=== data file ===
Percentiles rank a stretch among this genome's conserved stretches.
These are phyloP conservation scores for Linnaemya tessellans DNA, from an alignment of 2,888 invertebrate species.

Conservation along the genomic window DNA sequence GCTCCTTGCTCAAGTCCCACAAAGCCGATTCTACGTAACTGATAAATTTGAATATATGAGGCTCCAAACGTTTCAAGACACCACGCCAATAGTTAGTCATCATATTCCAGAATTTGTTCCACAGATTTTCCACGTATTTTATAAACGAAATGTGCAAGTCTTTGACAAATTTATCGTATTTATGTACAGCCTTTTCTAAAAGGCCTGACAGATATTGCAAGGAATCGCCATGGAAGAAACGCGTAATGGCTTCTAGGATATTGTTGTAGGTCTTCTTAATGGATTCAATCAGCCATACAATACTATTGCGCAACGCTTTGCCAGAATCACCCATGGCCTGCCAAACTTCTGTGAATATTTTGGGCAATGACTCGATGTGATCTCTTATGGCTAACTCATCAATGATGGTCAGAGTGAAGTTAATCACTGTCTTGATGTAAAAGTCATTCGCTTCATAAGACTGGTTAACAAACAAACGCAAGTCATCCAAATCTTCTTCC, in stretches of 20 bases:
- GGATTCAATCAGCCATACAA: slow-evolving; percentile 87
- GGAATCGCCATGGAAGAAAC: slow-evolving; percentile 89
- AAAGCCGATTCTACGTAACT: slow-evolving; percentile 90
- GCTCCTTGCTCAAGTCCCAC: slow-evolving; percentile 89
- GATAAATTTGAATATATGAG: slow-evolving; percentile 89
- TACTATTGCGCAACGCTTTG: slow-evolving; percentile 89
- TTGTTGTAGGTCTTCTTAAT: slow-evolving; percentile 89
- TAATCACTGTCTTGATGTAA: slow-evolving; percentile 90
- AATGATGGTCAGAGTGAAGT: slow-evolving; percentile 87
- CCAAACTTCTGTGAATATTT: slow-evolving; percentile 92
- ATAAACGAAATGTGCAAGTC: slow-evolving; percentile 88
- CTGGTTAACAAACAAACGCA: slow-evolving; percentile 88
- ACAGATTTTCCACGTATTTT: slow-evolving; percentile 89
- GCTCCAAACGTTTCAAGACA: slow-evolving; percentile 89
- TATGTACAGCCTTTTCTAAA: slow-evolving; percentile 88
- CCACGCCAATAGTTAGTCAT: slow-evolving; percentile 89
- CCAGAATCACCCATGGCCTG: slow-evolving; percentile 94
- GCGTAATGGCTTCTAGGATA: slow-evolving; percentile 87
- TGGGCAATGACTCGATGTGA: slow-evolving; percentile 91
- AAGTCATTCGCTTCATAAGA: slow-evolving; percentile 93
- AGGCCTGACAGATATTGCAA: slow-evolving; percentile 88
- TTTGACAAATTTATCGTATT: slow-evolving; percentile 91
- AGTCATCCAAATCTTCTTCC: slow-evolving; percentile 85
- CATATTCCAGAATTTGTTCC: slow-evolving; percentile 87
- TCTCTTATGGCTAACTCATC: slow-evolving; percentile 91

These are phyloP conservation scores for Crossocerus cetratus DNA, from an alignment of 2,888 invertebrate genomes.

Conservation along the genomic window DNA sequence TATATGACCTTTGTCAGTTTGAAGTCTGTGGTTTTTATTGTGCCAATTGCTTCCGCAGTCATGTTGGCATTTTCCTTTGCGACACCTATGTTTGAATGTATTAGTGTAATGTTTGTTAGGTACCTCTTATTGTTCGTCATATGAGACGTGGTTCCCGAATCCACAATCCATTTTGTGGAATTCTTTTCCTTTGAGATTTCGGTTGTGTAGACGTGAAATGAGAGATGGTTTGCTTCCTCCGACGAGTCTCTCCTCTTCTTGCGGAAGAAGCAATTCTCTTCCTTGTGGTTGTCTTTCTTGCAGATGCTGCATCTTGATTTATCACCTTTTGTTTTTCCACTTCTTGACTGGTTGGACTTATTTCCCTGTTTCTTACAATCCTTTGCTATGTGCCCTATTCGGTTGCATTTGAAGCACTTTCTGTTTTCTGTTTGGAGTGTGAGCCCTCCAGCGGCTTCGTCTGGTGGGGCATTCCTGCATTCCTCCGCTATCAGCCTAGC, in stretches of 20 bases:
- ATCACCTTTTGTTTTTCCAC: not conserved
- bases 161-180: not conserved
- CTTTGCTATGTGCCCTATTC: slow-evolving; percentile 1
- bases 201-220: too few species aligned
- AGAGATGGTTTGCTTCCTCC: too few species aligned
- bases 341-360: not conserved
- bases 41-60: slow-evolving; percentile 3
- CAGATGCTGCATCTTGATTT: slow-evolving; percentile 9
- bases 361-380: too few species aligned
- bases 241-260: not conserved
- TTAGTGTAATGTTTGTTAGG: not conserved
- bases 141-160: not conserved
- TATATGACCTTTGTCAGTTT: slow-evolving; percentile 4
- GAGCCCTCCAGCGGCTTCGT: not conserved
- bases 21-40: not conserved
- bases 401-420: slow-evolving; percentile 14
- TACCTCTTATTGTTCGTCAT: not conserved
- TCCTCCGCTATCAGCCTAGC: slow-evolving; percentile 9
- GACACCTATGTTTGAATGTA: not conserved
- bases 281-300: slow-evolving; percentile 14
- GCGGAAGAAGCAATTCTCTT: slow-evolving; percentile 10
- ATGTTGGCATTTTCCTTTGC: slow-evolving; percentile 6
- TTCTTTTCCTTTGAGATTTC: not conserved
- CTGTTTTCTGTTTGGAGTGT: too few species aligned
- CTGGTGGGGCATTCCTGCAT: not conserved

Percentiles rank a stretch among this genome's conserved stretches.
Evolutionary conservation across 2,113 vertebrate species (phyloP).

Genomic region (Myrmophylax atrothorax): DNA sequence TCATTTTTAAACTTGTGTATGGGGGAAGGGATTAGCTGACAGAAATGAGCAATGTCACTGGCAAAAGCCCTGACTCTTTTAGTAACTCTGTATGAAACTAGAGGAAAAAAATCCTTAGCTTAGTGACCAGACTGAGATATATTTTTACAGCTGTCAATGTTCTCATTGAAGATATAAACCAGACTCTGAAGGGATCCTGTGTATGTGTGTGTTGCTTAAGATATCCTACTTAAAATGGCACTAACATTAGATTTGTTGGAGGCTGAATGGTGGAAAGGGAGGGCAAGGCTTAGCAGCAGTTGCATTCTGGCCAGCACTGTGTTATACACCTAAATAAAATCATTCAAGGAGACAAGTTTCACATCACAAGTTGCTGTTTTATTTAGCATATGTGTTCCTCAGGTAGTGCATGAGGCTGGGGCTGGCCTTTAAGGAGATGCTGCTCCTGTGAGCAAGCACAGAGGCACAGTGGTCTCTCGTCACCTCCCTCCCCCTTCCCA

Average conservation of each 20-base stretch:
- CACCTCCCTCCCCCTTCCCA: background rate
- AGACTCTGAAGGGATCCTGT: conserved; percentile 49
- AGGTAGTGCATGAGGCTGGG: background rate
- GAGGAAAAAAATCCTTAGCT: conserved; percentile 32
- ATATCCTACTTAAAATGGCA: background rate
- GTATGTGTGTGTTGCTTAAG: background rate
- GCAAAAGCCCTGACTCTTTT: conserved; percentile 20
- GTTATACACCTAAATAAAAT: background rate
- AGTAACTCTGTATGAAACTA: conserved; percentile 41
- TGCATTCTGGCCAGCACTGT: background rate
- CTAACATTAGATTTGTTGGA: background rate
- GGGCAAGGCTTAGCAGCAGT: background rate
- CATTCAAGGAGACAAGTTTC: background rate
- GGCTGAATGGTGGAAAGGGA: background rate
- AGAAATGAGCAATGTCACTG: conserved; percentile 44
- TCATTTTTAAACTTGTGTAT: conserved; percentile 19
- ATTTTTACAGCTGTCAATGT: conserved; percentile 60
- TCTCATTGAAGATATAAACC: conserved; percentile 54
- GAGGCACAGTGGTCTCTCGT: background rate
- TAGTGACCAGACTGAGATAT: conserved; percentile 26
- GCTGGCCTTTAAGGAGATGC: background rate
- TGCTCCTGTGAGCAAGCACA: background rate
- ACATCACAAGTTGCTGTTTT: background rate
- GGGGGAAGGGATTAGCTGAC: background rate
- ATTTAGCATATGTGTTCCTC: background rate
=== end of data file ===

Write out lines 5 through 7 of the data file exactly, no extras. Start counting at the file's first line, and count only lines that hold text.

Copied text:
- GGAATCGCCATGGAAGAAAC: slow-evolving; percentile 89
- AAAGCCGATTCTACGTAACT: slow-evolving; percentile 90
- GCTCCTTGCTCAAGTCCCAC: slow-evolving; percentile 89